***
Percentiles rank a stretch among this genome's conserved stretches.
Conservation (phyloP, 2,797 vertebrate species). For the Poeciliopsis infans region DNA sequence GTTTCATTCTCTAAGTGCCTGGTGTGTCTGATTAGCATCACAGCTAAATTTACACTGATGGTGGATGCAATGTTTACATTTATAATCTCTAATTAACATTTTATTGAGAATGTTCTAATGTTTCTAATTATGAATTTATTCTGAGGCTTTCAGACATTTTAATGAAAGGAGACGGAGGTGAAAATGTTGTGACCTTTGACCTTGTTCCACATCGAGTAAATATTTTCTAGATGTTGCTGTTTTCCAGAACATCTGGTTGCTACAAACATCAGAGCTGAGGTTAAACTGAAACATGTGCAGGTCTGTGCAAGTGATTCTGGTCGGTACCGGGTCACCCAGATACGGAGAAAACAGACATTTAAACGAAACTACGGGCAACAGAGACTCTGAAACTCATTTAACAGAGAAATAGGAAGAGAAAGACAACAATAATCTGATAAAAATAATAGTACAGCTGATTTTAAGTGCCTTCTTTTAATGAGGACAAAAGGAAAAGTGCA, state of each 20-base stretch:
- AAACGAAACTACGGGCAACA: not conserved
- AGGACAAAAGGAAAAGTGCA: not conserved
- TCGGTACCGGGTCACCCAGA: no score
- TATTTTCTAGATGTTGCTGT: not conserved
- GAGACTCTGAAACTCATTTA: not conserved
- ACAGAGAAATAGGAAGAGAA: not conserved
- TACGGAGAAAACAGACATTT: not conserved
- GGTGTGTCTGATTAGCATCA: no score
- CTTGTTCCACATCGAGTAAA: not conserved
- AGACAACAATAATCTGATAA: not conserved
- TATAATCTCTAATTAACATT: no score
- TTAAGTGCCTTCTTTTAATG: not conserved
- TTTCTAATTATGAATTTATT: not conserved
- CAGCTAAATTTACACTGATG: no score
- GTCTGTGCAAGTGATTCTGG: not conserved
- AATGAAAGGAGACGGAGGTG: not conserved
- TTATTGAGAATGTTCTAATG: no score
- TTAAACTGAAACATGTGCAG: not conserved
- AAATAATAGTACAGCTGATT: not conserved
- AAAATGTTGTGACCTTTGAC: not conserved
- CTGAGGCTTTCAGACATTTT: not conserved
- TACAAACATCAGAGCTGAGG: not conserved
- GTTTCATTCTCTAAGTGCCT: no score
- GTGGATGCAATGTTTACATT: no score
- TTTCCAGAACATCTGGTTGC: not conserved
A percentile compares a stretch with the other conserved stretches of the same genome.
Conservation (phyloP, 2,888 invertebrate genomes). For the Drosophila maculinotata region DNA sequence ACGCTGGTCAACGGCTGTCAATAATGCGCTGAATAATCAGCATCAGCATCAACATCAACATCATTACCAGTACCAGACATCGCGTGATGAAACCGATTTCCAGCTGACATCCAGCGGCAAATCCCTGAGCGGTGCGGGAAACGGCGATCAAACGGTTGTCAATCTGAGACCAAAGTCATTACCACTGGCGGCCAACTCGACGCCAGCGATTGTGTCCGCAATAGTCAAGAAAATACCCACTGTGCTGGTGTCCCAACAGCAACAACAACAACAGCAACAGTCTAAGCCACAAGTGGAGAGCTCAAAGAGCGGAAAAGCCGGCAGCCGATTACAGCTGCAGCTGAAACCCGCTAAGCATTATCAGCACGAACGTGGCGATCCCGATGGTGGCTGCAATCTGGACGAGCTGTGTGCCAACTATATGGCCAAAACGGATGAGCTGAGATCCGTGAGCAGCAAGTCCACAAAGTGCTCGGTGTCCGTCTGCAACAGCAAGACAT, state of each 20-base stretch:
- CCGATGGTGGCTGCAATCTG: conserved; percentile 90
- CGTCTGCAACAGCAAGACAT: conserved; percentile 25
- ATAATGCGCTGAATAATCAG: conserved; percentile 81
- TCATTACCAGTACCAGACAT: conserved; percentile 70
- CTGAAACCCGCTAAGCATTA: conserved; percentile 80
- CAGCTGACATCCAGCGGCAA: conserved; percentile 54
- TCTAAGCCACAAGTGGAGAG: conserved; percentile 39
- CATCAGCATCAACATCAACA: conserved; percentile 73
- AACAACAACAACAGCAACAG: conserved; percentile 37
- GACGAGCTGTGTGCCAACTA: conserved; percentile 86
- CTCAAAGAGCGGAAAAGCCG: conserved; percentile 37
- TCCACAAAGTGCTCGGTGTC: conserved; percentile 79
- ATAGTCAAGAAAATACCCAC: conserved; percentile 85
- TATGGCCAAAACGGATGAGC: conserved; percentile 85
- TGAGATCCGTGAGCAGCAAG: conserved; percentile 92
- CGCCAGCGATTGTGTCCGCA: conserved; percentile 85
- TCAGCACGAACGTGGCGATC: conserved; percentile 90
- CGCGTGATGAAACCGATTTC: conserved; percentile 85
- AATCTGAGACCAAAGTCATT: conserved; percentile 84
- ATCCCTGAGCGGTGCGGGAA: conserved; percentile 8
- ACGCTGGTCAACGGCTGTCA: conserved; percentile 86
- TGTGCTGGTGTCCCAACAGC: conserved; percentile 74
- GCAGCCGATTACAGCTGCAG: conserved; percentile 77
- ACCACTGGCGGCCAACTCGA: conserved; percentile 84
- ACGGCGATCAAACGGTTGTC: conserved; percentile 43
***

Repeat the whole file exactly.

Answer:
Percentiles rank a stretch among this genome's conserved stretches.
Conservation (phyloP, 2,797 vertebrate species). For the Poeciliopsis infans region DNA sequence GTTTCATTCTCTAAGTGCCTGGTGTGTCTGATTAGCATCACAGCTAAATTTACACTGATGGTGGATGCAATGTTTACATTTATAATCTCTAATTAACATTTTATTGAGAATGTTCTAATGTTTCTAATTATGAATTTATTCTGAGGCTTTCAGACATTTTAATGAAAGGAGACGGAGGTGAAAATGTTGTGACCTTTGACCTTGTTCCACATCGAGTAAATATTTTCTAGATGTTGCTGTTTTCCAGAACATCTGGTTGCTACAAACATCAGAGCTGAGGTTAAACTGAAACATGTGCAGGTCTGTGCAAGTGATTCTGGTCGGTACCGGGTCACCCAGATACGGAGAAAACAGACATTTAAACGAAACTACGGGCAACAGAGACTCTGAAACTCATTTAACAGAGAAATAGGAAGAGAAAGACAACAATAATCTGATAAAAATAATAGTACAGCTGATTTTAAGTGCCTTCTTTTAATGAGGACAAAAGGAAAAGTGCA, state of each 20-base stretch:
- AAACGAAACTACGGGCAACA: not conserved
- AGGACAAAAGGAAAAGTGCA: not conserved
- TCGGTACCGGGTCACCCAGA: no score
- TATTTTCTAGATGTTGCTGT: not conserved
- GAGACTCTGAAACTCATTTA: not conserved
- ACAGAGAAATAGGAAGAGAA: not conserved
- TACGGAGAAAACAGACATTT: not conserved
- GGTGTGTCTGATTAGCATCA: no score
- CTTGTTCCACATCGAGTAAA: not conserved
- AGACAACAATAATCTGATAA: not conserved
- TATAATCTCTAATTAACATT: no score
- TTAAGTGCCTTCTTTTAATG: not conserved
- TTTCTAATTATGAATTTATT: not conserved
- CAGCTAAATTTACACTGATG: no score
- GTCTGTGCAAGTGATTCTGG: not conserved
- AATGAAAGGAGACGGAGGTG: not conserved
- TTATTGAGAATGTTCTAATG: no score
- TTAAACTGAAACATGTGCAG: not conserved
- AAATAATAGTACAGCTGATT: not conserved
- AAAATGTTGTGACCTTTGAC: not conserved
- CTGAGGCTTTCAGACATTTT: not conserved
- TACAAACATCAGAGCTGAGG: not conserved
- GTTTCATTCTCTAAGTGCCT: no score
- GTGGATGCAATGTTTACATT: no score
- TTTCCAGAACATCTGGTTGC: not conserved
A percentile compares a stretch with the other conserved stretches of the same genome.
Conservation (phyloP, 2,888 invertebrate genomes). For the Drosophila maculinotata region DNA sequence ACGCTGGTCAACGGCTGTCAATAATGCGCTGAATAATCAGCATCAGCATCAACATCAACATCATTACCAGTACCAGACATCGCGTGATGAAACCGATTTCCAGCTGACATCCAGCGGCAAATCCCTGAGCGGTGCGGGAAACGGCGATCAAACGGTTGTCAATCTGAGACCAAAGTCATTACCACTGGCGGCCAACTCGACGCCAGCGATTGTGTCCGCAATAGTCAAGAAAATACCCACTGTGCTGGTGTCCCAACAGCAACAACAACAACAGCAACAGTCTAAGCCACAAGTGGAGAGCTCAAAGAGCGGAAAAGCCGGCAGCCGATTACAGCTGCAGCTGAAACCCGCTAAGCATTATCAGCACGAACGTGGCGATCCCGATGGTGGCTGCAATCTGGACGAGCTGTGTGCCAACTATATGGCCAAAACGGATGAGCTGAGATCCGTGAGCAGCAAGTCCACAAAGTGCTCGGTGTCCGTCTGCAACAGCAAGACAT, state of each 20-base stretch:
- CCGATGGTGGCTGCAATCTG: conserved; percentile 90
- CGTCTGCAACAGCAAGACAT: conserved; percentile 25
- ATAATGCGCTGAATAATCAG: conserved; percentile 81
- TCATTACCAGTACCAGACAT: conserved; percentile 70
- CTGAAACCCGCTAAGCATTA: conserved; percentile 80
- CAGCTGACATCCAGCGGCAA: conserved; percentile 54
- TCTAAGCCACAAGTGGAGAG: conserved; percentile 39
- CATCAGCATCAACATCAACA: conserved; percentile 73
- AACAACAACAACAGCAACAG: conserved; percentile 37
- GACGAGCTGTGTGCCAACTA: conserved; percentile 86
- CTCAAAGAGCGGAAAAGCCG: conserved; percentile 37
- TCCACAAAGTGCTCGGTGTC: conserved; percentile 79
- ATAGTCAAGAAAATACCCAC: conserved; percentile 85
- TATGGCCAAAACGGATGAGC: conserved; percentile 85
- TGAGATCCGTGAGCAGCAAG: conserved; percentile 92
- CGCCAGCGATTGTGTCCGCA: conserved; percentile 85
- TCAGCACGAACGTGGCGATC: conserved; percentile 90
- CGCGTGATGAAACCGATTTC: conserved; percentile 85
- AATCTGAGACCAAAGTCATT: conserved; percentile 84
- ATCCCTGAGCGGTGCGGGAA: conserved; percentile 8
- ACGCTGGTCAACGGCTGTCA: conserved; percentile 86
- TGTGCTGGTGTCCCAACAGC: conserved; percentile 74
- GCAGCCGATTACAGCTGCAG: conserved; percentile 77
- ACCACTGGCGGCCAACTCGA: conserved; percentile 84
- ACGGCGATCAAACGGTTGTC: conserved; percentile 43